Dr. Linda Birnbaum mentioned that studies of several relatively small longitudinal birth cohorts are ongoing, looking at families that already have one autistic child and that are having a second child. The studies will involve prenatal and genetic information as well exposure information during pregnancy and afterward.
Dr. Walter Koroshetz said that NINDS also supports a large population study in Norway looking at all births over a 10-year period that has identified up to between 400 and 500 cases of autism; the study is using pregnancy records, data about the pregnancy, vaccination records, and samples taken during the pregnancy and at delivery. Dr. Coleen Boyle mentioned that CDC is funding the Study to Explore Early Development (SEED), which is looking at the relationship of a wealth of environmental-related factors to autism and other developmental disabilities. In response to a public comment, Drs. Guttmacher and Koroshetz emphasized the importance of supporting work in communication disorders and abnormalities in the auditory system associated with autism.
Dr. Insel said that the recommendation about the need for further research that would involve a study of vaccinated and unvaccinated populations and autism risk would be revisited later during the meeting to get a sense of the temperature of the full Committee on this issue.
Before beginning the discussion on the update chapters, Dr. Insel reviewed IACC functions, including updating the Strategic Plan, and he reviewed the timeline leading to the day's meeting, during which the Committee would go through the draft chapter by chapter to move it into final form. The lead(s) for each chapter would be asked to summarize the chapters, and then any comments or concerns by Committee members would be discussed and a vote would be conducted for each chapter.
Dr. Insel said that the draft 2012 Strategic Plan Update document provided a good summary of the work that had been done in the last two years and the gaps that have emerged, but that any egregious omissions (work/findings that could change the trajectory of autism research) should be mentioned during the course of the day. He said that the Committee should not spend time repeating what is in the current Strategic Plan or in previous updates and that the community is best served by focusing on what is truly new and different. For gaps, he said it is important to identify those new opportunities that come about from new discoveries and that it is also important to be mindful that profound discoveries have emerged in biology and in many areas of neuroscience over the past two years that have not yet been implemented in the autism community. Dr. Insel read the original vision statement for the Strategic Plan and noted that the Plan will set the standard for public/private coordination and community engagement.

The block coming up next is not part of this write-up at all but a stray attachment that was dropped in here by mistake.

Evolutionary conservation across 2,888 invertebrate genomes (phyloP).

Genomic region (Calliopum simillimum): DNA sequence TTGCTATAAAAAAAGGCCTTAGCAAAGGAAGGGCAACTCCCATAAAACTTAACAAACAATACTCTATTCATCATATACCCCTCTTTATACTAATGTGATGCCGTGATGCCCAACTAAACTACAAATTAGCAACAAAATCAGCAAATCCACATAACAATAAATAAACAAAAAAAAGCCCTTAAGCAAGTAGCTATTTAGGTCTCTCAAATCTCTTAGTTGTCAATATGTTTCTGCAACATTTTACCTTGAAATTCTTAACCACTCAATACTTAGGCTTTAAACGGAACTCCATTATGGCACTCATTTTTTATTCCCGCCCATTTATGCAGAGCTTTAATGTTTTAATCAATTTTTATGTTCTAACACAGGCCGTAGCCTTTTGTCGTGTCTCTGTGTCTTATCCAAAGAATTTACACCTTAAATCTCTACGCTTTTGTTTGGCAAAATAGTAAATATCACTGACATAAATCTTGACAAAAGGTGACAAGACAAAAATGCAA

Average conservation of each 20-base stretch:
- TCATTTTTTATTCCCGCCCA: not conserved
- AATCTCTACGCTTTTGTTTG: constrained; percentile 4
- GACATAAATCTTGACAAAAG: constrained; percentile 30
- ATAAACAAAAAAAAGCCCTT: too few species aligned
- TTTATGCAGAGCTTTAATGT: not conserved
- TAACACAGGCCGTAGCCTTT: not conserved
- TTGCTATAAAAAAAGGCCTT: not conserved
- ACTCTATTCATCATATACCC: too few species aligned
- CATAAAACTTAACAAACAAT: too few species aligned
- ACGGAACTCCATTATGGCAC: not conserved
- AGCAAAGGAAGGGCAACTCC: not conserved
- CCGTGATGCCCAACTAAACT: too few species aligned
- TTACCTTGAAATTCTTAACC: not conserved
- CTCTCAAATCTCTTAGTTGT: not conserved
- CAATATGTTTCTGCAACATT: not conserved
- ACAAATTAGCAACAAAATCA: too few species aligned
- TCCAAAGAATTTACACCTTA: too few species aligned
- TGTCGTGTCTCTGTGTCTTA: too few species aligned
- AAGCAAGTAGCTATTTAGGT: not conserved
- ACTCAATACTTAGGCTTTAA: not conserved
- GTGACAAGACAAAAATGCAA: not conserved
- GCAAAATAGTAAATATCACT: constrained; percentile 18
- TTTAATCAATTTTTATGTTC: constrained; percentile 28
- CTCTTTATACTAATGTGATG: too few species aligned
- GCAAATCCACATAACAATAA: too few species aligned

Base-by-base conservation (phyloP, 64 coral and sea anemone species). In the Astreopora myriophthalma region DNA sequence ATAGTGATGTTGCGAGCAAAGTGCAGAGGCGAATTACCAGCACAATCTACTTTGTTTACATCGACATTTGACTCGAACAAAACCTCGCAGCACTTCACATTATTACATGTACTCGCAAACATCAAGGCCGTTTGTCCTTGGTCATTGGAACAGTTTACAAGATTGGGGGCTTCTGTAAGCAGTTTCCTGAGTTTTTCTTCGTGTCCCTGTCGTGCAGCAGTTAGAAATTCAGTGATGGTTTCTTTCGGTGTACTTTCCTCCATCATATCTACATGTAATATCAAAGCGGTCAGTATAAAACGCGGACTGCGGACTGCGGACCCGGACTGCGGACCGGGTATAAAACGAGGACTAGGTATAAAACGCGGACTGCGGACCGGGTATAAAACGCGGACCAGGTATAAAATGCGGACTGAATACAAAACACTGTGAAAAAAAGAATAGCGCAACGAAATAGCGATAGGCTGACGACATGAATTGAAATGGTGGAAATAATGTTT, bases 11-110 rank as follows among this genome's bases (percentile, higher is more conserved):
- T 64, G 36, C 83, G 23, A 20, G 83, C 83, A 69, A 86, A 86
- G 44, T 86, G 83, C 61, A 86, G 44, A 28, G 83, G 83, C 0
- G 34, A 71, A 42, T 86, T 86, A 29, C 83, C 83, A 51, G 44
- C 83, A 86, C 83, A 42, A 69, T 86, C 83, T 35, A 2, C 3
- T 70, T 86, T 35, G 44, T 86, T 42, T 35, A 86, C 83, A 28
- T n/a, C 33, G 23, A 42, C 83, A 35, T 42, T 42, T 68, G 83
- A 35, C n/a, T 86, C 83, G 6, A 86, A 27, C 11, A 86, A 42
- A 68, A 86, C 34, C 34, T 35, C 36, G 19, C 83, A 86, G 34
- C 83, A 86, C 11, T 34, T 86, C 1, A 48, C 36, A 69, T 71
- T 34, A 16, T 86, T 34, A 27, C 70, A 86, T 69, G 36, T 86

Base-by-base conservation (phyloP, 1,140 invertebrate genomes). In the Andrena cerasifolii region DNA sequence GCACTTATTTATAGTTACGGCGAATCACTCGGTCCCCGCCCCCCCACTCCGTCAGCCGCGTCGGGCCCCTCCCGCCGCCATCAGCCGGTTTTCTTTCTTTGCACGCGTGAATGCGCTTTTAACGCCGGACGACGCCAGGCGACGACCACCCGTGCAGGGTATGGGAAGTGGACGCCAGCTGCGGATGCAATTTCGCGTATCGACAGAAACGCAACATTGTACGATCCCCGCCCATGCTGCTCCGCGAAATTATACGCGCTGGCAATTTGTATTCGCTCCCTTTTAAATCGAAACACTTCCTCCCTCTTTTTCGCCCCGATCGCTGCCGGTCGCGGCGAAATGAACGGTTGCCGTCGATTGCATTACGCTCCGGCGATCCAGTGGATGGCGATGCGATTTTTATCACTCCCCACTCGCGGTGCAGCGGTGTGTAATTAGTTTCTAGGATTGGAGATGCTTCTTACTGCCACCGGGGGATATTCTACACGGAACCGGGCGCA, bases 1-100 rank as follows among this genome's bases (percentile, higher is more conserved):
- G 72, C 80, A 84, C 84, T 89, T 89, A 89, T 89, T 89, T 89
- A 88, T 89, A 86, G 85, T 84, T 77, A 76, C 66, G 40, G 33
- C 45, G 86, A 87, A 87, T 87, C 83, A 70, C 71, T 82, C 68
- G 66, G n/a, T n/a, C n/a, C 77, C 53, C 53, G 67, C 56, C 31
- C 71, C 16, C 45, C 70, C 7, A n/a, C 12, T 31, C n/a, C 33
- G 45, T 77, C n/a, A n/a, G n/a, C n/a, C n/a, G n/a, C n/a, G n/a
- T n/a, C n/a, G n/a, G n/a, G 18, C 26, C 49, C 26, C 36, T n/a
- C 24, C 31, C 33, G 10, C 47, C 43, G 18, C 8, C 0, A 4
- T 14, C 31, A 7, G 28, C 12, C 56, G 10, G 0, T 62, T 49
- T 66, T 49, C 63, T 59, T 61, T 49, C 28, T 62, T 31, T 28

Discussion and Vote - Question 1: Diagnosis
Dr. Insel asked Mr. Robison, the Lead for the Question 1 Planning Group, to lead the discussion. Mr. Robison, during his overview of Question 1, said that the main change from the previous Strategic Plan is that the scope had been expanded to include adults. He summarized the new research and the gaps. Mr. Robertson commented that he was concerned that the paragraph on the British study toward the end of the document (page 4) (Brugha et al., 2011) does not go further to suggest that there should be broad initiatives to look at autism prevalence among adults in the United States and that this should be a major priority of NIH/CDC. Mr. Robison said that he thought that the British study has made clear that there is a large undiagnosed adult population and that he believes we need to conduct studies to discover what that unrecognized population needs, but he also noted that this is beyond the scope of Question 1. Mr. Robertson suggested that adult issues should be embodied across the plan and that therefore this may belong in some of the other questions. After some discussion about where this information should be presented in the update, Dr. Insel suggested flagging this issue and talking about it when the Committee discusses the surveillance question later during the meeting.
Ms. Crandy commented on the language in the Strategic Plan Update regarding the designation of Social Communication Disorder (SCD) as a new disorder by the American Psychiatric Association in the upcoming edition of the Diagnostic and Statistical Manual of Mental Disorders (DSM-5). Members discussed how SCD may relate to the IACC's purview, and it was agreed that SCD falls under the IACC umbrella—the International Classification of Diseases (ICD) still includes it, and it is within the scope of ASD by United Nations (U.N.) standards. Ms. Crandy commented that some States are proposing legislation to bypass the new DSM-5 diagnostic categories in order to maintain the old diagnoses that were made or would have been made under the previous version, DSM-4. Ms. Crandy and Dr. Carey expressed concerns about how it will be understood what services and supports are needed in this area if no one is investigating this population.
Dr. Insel proposed adding a sentence about the importance of noting SCD and its relationship to the ASD diagnostic group and that it will be important to have longitudinal data about people who receive this new diagnosis.
The Committee voted unanimously to accept this chapter with the addition of the new sentence.
Discussion and Vote - Question 2: Biology